Single agent gefitinib as first line therapy in patients with advanced non-small cell lung cancer: Washington University Experience

Aruna Kommareddy, Margaret A. Coplin, Feng Gao, Danelle Behnken, Edie Romvari, William Read, Ramaswamy Govindan

Research output: Contribution to journalArticlepeer-review

14 Scopus citations

Abstract

Gefitinib has modest activity with an overall response rate of 11-18% in patients with metastatic non-small cell lung cancer (NSCLC) who have had progressive disease following platinum containing chemotherapy. However, the efficacy of gefitinib in previously untreated metastatic NSCLC is not known. We retrospectively analyzed the efficacy of gefitinib as a first line therapy in 26 patients with advanced NSCLC enrolled in the expanded access program. Patients received gefitinib 250 mg a day orally if they had a poor performance status (PS) or if they refused cytotoxic chemotherapy. Treatment was continued as long as there was no evidence of disease progression or unacceptable treatment related toxicities. The characteristics of 25 evaluable patients enrolled between the period of May 2001 and August 2002 include: 15 women, 10 men; median age 73 years (range 56-86), 81% had an ECOG performance status of two. Only one patient had a partial response and 32% had stable disease as their best response for a disease control rate of 36%; 32% of patients had disease control lasting 5 months or longer. The median overall survival and progression-free survival (PFS) were 14.1 and 2.9 months, respectively. Toxicities were minimal and included rash and diarrhea. Gefitinib was well tolerated and had interesting activity in previously untreated patients with advanced NSCLC.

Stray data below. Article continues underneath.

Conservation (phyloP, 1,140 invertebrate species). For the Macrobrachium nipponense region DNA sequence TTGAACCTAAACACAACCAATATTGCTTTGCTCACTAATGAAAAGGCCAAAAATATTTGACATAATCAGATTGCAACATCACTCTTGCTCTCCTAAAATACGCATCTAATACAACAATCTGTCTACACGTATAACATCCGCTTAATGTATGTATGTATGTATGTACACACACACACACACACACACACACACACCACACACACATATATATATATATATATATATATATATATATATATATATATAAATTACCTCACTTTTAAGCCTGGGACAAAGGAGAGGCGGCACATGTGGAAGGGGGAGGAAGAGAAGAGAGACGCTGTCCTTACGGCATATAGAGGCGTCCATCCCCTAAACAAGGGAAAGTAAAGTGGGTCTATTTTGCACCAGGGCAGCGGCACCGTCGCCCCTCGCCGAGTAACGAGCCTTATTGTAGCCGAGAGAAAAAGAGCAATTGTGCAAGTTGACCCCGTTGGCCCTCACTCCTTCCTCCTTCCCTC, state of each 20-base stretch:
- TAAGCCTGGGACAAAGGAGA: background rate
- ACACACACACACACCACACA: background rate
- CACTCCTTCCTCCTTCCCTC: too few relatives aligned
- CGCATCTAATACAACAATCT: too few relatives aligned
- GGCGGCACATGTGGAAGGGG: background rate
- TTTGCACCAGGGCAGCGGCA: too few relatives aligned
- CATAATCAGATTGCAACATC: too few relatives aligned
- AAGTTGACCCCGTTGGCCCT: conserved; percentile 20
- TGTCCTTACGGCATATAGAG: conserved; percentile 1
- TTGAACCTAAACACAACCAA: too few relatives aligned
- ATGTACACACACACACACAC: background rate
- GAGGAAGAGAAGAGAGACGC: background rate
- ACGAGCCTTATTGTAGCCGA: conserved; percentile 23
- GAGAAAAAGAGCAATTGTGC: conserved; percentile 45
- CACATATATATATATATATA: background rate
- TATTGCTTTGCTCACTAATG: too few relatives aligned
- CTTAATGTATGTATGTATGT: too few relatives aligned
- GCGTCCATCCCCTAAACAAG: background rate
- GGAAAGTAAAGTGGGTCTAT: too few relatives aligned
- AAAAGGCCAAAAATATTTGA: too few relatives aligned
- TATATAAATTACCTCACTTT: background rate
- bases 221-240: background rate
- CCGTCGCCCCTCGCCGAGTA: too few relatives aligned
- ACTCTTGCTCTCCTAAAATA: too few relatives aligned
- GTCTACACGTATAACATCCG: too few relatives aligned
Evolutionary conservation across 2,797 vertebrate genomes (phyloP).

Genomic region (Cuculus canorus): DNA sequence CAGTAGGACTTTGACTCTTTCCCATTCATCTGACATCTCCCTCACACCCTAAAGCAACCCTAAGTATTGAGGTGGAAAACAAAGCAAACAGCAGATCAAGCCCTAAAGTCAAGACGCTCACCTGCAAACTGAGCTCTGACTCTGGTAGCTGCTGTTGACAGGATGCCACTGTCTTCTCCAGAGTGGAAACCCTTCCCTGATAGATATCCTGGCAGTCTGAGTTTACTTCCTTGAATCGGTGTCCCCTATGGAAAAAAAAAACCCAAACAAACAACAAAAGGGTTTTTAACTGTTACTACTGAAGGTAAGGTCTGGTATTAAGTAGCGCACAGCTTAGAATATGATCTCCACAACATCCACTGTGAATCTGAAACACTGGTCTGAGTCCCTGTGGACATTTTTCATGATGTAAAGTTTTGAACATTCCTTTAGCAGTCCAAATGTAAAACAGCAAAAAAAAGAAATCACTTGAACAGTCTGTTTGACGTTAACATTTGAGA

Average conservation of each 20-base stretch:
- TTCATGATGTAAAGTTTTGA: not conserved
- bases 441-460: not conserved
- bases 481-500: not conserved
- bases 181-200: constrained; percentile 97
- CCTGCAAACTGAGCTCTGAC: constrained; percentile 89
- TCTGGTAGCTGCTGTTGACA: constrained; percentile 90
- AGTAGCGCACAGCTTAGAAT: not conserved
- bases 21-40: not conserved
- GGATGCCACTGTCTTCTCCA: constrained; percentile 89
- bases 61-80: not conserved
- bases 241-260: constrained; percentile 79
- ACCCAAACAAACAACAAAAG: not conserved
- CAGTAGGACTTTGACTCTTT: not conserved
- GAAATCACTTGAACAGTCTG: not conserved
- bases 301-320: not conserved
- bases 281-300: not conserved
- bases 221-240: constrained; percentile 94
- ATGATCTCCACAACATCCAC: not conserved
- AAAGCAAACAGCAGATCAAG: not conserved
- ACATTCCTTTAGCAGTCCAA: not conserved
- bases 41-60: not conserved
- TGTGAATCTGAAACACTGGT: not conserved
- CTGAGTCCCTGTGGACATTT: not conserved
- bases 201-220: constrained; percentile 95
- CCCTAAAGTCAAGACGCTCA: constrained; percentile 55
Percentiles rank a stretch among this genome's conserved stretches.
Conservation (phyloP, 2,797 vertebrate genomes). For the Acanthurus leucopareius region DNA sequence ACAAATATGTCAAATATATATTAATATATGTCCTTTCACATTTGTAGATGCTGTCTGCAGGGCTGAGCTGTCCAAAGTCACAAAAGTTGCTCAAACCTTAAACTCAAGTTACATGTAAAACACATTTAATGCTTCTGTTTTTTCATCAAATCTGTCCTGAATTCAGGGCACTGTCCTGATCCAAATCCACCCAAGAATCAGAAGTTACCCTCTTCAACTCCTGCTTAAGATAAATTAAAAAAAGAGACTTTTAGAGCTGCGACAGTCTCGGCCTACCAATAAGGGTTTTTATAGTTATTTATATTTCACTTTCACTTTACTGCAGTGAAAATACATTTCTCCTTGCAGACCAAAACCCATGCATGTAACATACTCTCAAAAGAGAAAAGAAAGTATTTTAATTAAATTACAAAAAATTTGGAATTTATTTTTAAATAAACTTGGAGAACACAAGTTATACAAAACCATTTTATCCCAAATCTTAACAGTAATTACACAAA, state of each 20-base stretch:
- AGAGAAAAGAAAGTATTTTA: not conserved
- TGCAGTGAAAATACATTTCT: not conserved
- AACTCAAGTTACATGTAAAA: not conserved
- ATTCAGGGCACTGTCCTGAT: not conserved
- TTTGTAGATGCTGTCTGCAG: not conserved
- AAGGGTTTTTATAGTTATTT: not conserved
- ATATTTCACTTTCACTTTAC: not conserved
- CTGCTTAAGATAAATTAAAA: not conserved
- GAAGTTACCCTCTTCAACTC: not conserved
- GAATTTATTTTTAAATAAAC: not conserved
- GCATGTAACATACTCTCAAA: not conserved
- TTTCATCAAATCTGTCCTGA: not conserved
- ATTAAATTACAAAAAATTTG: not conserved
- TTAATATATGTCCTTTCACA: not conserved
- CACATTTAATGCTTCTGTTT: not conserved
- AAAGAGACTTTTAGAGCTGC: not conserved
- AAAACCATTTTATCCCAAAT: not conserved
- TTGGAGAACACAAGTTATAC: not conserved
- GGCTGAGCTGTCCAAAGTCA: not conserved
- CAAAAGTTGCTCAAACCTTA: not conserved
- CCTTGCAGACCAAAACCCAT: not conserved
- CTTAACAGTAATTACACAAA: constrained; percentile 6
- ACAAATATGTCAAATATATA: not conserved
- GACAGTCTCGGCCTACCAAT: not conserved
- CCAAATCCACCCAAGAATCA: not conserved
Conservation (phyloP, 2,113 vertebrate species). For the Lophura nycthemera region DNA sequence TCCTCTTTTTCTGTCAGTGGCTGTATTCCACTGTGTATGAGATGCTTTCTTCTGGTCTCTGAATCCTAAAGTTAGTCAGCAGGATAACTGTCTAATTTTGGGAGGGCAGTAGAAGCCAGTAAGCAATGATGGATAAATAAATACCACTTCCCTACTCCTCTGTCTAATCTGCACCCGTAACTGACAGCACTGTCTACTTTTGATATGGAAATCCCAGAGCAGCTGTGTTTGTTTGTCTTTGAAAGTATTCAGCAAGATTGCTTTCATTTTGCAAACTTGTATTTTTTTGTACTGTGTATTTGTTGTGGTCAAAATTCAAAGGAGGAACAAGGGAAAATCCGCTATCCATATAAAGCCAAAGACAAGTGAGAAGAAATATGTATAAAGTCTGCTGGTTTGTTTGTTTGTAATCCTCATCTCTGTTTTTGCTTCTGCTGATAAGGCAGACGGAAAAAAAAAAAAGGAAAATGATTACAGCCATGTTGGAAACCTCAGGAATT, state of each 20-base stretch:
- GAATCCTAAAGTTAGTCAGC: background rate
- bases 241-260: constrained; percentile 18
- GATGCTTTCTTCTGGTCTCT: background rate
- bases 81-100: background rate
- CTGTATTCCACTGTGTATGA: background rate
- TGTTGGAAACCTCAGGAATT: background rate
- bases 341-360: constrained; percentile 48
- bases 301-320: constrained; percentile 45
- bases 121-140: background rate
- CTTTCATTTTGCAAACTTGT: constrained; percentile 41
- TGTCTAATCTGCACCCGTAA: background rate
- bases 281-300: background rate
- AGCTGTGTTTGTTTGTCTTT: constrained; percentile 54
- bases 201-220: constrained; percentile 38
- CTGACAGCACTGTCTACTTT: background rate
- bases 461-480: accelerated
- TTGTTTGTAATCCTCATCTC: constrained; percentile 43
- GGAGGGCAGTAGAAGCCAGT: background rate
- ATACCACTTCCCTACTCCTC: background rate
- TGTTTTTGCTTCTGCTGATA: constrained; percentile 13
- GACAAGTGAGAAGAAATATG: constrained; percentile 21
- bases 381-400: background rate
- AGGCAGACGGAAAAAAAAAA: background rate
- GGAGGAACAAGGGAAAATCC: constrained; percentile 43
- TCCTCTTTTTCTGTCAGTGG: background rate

Original languageEnglish
Pages (from-to)221-225
Number of pages5
JournalLung Cancer
Volume45
Issue number2
DOIs
StatePublished - Aug 2004

Keywords

  • First line treatment
  • Gefitinib
  • Non-small cell lung cancer

Fingerprint Dive into the research topics of 'Single agent gefitinib as first line therapy in patients with advanced non-small cell lung cancer: Washington University Experience'. Together they form a unique fingerprint.

Cite this